Is Orange's New Deputy CEO the NFV Champion It Needs?
What ails NFV? Incompatibility between vendors, a lack of standardized approaches and insufficient expertise usually top the list of telco complaints about virtualization rollout. Senior management indifference is less frequently cited as a problem. But CEO engagement with NFV makes a big difference, as France's Orange has shown.
The CEO enthusiast in question is not Stéphane Richard, Orange's group CEO (although he too has talked up virtualization in the past), but Laurent Paillassot, who, as CEO of Orange Spain, leads the French operator's second-largest and fastest-growing business.
Besides turning Orange Spain into a standout commercial performer, Paillassot has also given it a headstart over other parts of Orange (NYSE: FTE) in NFV, according to Yves Bellego, Orange's director of spectrum strategy and planning.
"He was one of the CEOs willing to work on that. He was quite pushy," said Bellego during a conversation with Light Reading at last week's Mobile World Congress. "What we are working on in Spain is something we want to replicate in other countries."
It is perhaps not insignificant that Paillassot was this week named Orange's deputy CEO in a management shake-up that affected numerous senior executives. In that role, he will from May this year become a member of Orange's 15-person executive committee as the operator embarks on what Bellego calls "full virtualization" for the first time ever.
While Paillassot's eagerness to pioneer NFV in Spain is unlikely to explain his promotion, his apparent enthusiasm could spur group-wide NFV rollout as he takes a seat on the executive committee. "We are trying to leapfrog on virtualization and go to more software- and platform-based services," Paillassot told reporters at a press briefing in London in January. "Virtualization is an opportunity to generate new business models, especially on the corporate side."
His executive committee move could also be a concern for some of the big-name vendors that have traditionally supplied Orange. During a conversation with Light Reading, Paillassot was as critical of those companies as C-level executives get, and a keen advocate of using alternative suppliers where possible. (See Orange Spain CEO Puts 5G Squeeze on Ericsson, Nokia.)
"They are software-native and very recent and there is an opportunity to integrate this ecosystem that would allow virtualization," he said. "This is breaking the model of Ericsson and Huawei, which still want to have specialized boxes. We don't want to become prisoners of them and they need to reinvent."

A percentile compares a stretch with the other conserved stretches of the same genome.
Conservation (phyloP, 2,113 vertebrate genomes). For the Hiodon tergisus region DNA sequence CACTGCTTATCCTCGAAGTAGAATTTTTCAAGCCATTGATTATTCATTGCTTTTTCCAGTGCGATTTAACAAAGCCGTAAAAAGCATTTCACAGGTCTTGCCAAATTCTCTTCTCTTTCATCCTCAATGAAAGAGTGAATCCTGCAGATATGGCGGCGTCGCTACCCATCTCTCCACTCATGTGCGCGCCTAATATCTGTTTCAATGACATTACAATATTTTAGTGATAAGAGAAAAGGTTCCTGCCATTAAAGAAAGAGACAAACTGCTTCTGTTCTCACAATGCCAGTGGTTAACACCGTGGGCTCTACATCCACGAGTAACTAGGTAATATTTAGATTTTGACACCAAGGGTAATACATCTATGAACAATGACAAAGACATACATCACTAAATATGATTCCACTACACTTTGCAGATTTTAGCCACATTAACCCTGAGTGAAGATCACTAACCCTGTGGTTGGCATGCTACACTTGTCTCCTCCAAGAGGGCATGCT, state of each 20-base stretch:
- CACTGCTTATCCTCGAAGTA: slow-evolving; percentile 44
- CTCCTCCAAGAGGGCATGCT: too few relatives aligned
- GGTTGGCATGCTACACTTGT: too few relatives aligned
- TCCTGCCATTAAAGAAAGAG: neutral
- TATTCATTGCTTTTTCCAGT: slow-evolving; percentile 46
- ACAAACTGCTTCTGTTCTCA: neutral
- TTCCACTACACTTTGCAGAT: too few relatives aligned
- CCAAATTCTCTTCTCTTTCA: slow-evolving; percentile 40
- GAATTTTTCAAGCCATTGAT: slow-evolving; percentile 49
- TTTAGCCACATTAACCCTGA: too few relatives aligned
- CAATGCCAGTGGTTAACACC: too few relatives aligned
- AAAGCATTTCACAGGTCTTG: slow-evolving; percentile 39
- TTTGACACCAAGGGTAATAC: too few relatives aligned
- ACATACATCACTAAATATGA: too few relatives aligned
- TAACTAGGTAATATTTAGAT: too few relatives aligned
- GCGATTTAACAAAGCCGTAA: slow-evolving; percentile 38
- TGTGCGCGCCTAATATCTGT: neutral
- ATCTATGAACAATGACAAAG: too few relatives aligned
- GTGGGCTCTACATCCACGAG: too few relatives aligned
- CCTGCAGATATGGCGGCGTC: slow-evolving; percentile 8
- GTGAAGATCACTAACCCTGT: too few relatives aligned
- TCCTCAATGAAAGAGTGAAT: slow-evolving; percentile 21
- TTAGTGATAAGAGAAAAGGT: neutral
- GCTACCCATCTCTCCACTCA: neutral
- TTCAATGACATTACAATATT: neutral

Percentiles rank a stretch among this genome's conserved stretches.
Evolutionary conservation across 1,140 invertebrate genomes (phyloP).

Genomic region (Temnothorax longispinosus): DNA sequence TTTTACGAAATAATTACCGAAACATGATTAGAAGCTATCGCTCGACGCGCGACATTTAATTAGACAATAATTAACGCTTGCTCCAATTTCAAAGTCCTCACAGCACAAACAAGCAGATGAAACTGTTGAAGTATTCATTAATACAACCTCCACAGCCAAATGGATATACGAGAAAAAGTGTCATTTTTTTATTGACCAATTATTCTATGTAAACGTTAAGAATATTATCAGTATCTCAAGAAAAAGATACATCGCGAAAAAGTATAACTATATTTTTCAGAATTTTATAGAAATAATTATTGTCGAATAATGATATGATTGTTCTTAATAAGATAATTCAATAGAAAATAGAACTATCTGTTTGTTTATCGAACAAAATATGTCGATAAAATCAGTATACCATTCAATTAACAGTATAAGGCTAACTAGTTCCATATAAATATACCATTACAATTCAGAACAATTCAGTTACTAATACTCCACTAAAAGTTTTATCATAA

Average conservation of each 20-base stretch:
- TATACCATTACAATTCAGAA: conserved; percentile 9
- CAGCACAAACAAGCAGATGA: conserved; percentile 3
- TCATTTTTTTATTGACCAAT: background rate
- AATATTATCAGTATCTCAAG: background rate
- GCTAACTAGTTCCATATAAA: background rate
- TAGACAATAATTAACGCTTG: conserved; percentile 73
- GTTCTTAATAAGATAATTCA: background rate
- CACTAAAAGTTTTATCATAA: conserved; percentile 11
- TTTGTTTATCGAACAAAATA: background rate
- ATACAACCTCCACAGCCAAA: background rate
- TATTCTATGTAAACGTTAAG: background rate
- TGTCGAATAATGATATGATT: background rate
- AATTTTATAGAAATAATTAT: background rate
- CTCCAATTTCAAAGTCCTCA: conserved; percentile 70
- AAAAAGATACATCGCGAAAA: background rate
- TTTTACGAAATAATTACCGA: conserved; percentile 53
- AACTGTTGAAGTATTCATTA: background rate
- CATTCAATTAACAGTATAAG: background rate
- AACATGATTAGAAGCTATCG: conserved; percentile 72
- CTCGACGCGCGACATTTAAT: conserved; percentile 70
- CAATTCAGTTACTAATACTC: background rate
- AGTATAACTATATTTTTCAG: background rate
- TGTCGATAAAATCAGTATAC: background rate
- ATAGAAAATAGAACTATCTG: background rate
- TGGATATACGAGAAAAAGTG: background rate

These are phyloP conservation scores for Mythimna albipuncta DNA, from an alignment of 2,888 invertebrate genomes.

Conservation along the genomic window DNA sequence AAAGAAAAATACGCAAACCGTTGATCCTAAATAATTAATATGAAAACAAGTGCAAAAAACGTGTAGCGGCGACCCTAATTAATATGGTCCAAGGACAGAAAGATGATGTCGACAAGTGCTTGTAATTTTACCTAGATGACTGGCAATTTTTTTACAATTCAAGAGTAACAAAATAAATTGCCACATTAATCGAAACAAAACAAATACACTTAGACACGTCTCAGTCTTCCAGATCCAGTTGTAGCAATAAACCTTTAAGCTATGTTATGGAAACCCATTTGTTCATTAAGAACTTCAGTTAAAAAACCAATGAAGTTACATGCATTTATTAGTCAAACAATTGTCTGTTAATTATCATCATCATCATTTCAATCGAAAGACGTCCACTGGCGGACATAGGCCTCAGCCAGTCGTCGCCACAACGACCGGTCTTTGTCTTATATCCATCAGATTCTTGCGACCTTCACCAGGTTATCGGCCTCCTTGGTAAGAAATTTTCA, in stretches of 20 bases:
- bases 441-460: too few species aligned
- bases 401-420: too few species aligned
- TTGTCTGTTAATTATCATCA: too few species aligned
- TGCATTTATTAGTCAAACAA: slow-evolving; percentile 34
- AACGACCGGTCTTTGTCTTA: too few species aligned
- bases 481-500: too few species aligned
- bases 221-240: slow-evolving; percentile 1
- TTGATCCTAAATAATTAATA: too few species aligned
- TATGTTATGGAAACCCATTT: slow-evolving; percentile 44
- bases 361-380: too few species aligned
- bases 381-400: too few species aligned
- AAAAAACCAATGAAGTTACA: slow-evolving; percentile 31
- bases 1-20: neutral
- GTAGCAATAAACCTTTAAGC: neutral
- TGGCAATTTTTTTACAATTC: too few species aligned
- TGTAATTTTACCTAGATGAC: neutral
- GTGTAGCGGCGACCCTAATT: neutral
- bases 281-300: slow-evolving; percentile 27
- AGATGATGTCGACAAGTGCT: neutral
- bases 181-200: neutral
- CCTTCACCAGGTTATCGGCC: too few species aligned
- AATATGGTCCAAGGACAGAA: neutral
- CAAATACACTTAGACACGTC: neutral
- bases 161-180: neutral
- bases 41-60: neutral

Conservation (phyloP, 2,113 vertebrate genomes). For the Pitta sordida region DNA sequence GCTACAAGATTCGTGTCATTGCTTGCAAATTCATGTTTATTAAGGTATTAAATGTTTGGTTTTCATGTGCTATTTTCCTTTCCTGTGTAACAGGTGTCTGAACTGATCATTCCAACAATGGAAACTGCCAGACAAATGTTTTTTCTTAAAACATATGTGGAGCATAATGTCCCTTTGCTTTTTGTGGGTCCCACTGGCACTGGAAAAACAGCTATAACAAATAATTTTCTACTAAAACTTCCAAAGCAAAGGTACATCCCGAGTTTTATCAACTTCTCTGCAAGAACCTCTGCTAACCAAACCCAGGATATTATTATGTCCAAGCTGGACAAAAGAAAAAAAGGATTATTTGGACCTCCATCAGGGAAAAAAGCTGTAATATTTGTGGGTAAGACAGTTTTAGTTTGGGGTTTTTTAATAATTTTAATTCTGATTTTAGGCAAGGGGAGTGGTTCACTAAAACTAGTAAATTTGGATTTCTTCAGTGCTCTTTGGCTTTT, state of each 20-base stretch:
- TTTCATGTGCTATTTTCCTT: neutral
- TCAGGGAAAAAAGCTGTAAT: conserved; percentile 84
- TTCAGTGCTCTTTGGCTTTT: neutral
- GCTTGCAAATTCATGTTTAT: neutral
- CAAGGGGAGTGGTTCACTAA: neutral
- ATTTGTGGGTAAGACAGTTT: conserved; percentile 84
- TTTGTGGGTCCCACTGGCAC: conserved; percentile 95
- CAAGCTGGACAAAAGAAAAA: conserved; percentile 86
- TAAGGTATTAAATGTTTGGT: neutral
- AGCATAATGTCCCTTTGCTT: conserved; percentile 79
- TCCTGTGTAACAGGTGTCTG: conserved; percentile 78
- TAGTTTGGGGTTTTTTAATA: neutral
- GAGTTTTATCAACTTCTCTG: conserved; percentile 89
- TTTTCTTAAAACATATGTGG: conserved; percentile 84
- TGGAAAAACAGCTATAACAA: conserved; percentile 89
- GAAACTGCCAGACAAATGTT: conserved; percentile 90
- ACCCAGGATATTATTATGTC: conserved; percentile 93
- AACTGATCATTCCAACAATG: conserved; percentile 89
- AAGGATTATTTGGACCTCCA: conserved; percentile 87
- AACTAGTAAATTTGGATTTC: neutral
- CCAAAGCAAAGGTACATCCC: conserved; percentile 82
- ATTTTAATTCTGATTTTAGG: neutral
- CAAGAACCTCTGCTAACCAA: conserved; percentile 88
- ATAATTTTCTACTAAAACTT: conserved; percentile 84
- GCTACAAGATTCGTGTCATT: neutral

So where, exactly, do things stand when it comes to virtualization at Orange?
Many of the latest details emerged at the SDN NFV World Congress in The Hague last October. Emmanuel Bidet, Orange's vice president of convergent networks, told a conference session that Orange had then finished defining a "target architecture" for NFV deployment and taken a firm decision on the suppliers and technologies it would use. A rollout would start in Spain in the subsequent months, he said, before Orange turned its attention to other countries. (See Orange Moves to 'Industrial' NFV Phase, Will Start in Spain.)
The vendors that Orange has selected include Red Hat Inc. (NYSE: RHT), which is contributing OpenStack expertise, and Juniper Networks Inc. (NYSE: JNPR), whose Contrail technology forms the SDN controller. Both Hewlett Packard Enterprise and Dell Networking are providing hardware, Orange has indicated.
"The point is this is the first time we've done full virtualization where we fully separate infrastructure, orchestration and virtual machines," says Bellego. "What we did until now was more or less from one single integrator."
This meant, for instance, that Orange faced constraints when rolling out a virtual IMS (Internet Protocol multimedia subsystem) with Nokia Corp. (NYSE: NOK). "We realized we could add some Nokia functions on top of that but were still in the closed environment managed by Nokia," he says.
With this "full virtualization," Orange aims to introduce functions from different suppliers, says Bellego. It is already working on such a multivendor deployment in the mobile packet core, where virtualization could lead to service improvements in demand hotspots.
But it will not be easy, concedes Bellego. Any industry observer would hope that interoperability has improved since February 2015, when Orange first drew attention to its IMS deal with Nokia. Yet it clearly remains a hurdle in the telco industry. Germany's Deutsche Telekom AG (NYSE: DT), for example, was chiding suppliers at MWC for developing technologies that work on their own infrastructure, and not necessarily with gear from other vendors. (See DT Demands Automation, Cloud Tech From Pan-Net Suppliers.)
As far as Bellego is concerned, Orange's overriding concern is a commercial one about who to call if something goes wrong. "Resilience is always a big concern and when it came to real deployments we had questions about who is responsible for what," he says. "This is the kind of question we can only really address with a concrete project."
Having a management figure like Paillassot will certainly not hurt when it comes to answering those questions. The topic of virtualization rarely comes up in conversations with CEOs and deputy CEOs, even if it is firmly on the CTO agenda. With Paillassot, Orange has a manager who talks about NFV without prompting. Such engagement has already put Orange Spain in the vanguard of the NFV rollout. It could now give a boost to the rest of the Orange business.
— Iain Morris, News Editor, Light Reading